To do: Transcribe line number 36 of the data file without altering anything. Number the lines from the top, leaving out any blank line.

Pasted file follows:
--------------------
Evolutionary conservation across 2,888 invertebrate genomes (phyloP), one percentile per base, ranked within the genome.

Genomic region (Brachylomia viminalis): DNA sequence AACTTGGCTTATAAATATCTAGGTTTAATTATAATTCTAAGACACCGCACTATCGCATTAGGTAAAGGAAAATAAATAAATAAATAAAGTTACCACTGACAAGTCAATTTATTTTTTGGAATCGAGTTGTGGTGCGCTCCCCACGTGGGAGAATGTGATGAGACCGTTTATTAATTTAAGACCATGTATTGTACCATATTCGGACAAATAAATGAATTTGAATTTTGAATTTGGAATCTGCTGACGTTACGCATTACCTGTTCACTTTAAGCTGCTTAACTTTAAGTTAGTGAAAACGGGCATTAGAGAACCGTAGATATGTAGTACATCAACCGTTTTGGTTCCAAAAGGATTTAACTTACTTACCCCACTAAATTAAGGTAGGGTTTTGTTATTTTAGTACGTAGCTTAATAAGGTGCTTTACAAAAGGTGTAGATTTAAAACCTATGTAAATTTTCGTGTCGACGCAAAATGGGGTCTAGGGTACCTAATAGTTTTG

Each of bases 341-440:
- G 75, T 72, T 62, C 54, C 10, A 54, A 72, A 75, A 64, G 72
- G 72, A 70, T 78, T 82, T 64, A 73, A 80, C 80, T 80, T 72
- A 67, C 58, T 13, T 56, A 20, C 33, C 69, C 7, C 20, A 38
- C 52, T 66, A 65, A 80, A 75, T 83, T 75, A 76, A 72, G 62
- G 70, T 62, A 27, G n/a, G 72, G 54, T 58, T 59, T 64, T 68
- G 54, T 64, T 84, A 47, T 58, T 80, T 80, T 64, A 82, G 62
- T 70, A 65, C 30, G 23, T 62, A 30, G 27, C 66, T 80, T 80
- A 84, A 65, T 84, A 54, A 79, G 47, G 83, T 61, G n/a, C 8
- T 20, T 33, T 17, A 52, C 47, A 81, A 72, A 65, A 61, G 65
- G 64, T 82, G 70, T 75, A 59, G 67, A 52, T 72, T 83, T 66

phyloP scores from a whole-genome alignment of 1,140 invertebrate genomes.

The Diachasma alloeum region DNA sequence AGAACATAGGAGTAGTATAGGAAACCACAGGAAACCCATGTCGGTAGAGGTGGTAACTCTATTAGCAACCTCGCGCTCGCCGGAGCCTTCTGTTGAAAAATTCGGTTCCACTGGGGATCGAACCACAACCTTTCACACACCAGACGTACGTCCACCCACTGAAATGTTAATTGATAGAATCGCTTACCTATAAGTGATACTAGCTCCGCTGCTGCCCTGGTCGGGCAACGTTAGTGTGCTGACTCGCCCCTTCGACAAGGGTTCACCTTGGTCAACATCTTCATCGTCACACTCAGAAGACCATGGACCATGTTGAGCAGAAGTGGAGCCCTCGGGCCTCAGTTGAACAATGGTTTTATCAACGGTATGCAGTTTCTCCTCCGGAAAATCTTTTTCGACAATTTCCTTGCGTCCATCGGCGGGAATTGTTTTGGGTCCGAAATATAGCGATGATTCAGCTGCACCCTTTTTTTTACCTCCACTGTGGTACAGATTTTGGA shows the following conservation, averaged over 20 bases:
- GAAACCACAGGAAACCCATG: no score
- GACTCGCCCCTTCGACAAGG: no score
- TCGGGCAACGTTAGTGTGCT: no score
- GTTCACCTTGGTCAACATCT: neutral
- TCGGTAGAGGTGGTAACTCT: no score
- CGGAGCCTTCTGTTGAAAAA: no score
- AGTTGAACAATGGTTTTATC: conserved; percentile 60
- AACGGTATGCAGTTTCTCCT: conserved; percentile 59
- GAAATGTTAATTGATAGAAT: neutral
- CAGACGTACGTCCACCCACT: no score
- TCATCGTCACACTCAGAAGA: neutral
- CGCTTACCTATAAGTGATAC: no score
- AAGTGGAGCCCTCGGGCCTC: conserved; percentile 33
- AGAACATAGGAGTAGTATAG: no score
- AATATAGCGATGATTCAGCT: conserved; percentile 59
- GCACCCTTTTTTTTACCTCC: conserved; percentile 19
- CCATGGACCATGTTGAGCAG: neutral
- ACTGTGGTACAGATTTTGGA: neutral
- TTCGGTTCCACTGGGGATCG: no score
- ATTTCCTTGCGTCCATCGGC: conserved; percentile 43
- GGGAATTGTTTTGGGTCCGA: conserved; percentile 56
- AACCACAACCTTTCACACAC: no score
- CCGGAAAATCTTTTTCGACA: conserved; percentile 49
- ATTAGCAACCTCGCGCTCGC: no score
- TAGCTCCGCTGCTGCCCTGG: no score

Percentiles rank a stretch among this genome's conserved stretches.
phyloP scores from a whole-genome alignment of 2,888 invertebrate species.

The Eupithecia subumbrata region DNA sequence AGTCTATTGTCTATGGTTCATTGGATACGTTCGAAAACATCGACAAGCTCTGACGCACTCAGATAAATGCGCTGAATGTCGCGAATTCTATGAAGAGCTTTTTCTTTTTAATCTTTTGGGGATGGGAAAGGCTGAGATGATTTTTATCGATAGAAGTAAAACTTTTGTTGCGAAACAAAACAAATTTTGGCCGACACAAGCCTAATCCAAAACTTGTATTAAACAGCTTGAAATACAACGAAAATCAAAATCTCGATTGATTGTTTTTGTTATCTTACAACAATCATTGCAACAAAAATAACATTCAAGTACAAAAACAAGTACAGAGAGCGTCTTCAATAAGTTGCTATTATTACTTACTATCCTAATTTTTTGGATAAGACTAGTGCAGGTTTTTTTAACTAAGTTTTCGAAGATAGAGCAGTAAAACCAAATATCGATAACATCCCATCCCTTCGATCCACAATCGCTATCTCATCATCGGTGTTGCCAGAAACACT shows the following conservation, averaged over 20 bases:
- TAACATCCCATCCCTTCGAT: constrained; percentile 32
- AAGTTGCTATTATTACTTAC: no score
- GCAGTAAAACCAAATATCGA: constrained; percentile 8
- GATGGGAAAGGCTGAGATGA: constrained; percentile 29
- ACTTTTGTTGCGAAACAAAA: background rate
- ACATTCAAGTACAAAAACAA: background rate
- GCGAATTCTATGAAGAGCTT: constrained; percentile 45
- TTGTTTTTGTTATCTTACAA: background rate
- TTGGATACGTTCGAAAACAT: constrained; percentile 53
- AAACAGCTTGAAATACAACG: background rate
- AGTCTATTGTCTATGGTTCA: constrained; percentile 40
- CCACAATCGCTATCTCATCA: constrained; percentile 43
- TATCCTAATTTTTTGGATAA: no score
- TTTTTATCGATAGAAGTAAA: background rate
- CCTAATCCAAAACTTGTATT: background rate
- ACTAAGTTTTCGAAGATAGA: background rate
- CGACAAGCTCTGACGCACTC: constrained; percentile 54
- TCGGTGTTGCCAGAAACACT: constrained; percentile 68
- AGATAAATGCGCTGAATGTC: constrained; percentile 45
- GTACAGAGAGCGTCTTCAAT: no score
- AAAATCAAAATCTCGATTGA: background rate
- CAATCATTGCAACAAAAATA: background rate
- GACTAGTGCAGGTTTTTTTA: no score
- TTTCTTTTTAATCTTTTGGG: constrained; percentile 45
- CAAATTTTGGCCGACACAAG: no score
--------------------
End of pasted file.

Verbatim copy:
- GGGAATTGTTTTGGGTCCGA: conserved; percentile 56